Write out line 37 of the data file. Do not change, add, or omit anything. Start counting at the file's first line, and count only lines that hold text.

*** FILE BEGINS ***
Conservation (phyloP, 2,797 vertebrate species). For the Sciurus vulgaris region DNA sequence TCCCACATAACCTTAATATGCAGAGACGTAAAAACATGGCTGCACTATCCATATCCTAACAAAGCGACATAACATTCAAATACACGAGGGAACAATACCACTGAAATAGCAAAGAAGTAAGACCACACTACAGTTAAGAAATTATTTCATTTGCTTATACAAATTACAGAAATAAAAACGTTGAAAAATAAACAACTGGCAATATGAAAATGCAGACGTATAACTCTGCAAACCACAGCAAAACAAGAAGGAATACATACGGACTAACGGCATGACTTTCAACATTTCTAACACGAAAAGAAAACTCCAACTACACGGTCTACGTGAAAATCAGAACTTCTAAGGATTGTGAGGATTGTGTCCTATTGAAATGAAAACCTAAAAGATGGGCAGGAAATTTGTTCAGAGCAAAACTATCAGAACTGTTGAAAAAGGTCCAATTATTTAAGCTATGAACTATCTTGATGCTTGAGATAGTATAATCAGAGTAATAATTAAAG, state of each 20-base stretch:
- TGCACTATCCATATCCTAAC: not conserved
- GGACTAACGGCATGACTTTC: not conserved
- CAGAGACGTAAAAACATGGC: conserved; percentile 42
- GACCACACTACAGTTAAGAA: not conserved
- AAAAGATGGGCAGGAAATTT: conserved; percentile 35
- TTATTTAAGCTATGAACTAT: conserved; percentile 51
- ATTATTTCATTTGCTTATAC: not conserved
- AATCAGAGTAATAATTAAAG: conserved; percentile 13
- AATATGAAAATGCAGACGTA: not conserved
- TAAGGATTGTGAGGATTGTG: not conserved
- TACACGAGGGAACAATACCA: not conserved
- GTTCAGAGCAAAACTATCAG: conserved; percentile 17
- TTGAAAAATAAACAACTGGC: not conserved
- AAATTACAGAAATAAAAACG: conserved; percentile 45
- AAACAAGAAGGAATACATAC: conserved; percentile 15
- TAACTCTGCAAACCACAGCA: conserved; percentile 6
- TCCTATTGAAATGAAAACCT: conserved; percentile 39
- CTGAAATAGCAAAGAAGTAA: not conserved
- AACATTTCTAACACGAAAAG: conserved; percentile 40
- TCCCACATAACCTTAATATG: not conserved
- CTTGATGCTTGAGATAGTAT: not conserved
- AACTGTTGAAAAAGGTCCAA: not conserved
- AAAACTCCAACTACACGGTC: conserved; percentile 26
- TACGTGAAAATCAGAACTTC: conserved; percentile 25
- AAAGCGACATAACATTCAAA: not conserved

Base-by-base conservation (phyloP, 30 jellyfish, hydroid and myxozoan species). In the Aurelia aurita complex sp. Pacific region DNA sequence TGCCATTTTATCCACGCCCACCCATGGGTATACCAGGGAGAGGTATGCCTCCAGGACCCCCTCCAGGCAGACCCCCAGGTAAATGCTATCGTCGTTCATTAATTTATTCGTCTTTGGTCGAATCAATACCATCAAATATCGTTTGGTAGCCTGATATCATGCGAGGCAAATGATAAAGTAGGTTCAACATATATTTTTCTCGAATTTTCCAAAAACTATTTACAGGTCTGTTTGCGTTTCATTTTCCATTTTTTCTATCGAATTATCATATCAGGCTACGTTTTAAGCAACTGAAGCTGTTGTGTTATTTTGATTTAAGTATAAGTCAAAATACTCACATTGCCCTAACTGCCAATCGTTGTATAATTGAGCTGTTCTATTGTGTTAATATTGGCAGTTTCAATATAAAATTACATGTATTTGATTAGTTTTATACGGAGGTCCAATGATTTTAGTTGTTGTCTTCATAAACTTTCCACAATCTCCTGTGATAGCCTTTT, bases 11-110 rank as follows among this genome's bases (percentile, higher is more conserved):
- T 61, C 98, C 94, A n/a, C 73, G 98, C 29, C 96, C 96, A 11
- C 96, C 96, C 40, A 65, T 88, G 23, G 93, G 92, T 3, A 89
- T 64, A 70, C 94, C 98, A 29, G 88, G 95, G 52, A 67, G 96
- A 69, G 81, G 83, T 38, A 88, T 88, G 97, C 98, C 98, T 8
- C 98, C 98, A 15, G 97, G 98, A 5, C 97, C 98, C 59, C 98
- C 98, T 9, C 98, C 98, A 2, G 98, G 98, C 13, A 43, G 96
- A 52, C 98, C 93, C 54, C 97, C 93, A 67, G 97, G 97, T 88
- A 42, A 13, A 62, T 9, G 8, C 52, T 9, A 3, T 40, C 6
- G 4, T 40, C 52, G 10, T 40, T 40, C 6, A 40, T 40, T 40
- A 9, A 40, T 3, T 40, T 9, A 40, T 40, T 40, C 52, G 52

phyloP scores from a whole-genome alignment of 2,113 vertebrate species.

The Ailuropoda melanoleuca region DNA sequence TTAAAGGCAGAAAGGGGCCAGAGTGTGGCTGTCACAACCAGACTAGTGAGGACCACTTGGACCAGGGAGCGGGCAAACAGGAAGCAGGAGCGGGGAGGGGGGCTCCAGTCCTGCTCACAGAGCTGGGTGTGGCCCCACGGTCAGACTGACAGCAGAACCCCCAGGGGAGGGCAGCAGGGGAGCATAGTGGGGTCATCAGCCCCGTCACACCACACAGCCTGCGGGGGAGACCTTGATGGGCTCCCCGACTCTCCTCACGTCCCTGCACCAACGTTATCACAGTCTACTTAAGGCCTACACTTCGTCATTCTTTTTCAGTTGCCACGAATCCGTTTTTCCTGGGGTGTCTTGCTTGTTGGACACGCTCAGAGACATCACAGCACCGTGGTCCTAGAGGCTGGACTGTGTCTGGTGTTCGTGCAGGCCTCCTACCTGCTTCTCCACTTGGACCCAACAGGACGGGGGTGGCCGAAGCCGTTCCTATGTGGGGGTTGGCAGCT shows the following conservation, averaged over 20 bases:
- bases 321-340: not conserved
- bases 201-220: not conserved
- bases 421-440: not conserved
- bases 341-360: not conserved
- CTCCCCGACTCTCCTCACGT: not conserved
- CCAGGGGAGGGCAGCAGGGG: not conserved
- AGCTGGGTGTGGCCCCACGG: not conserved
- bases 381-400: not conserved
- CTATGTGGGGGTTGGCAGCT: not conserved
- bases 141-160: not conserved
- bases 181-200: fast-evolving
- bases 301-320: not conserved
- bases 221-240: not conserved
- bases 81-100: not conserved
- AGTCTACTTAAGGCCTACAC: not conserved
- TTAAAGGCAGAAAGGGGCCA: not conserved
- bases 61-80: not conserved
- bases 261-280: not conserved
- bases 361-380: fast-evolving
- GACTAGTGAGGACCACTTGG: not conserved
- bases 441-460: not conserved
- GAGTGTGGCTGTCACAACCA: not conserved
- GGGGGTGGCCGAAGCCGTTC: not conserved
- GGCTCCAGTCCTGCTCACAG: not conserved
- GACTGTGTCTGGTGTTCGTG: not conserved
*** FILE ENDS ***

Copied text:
- A 9, A 40, T 3, T 40, T 9, A 40, T 40, T 40, C 52, G 52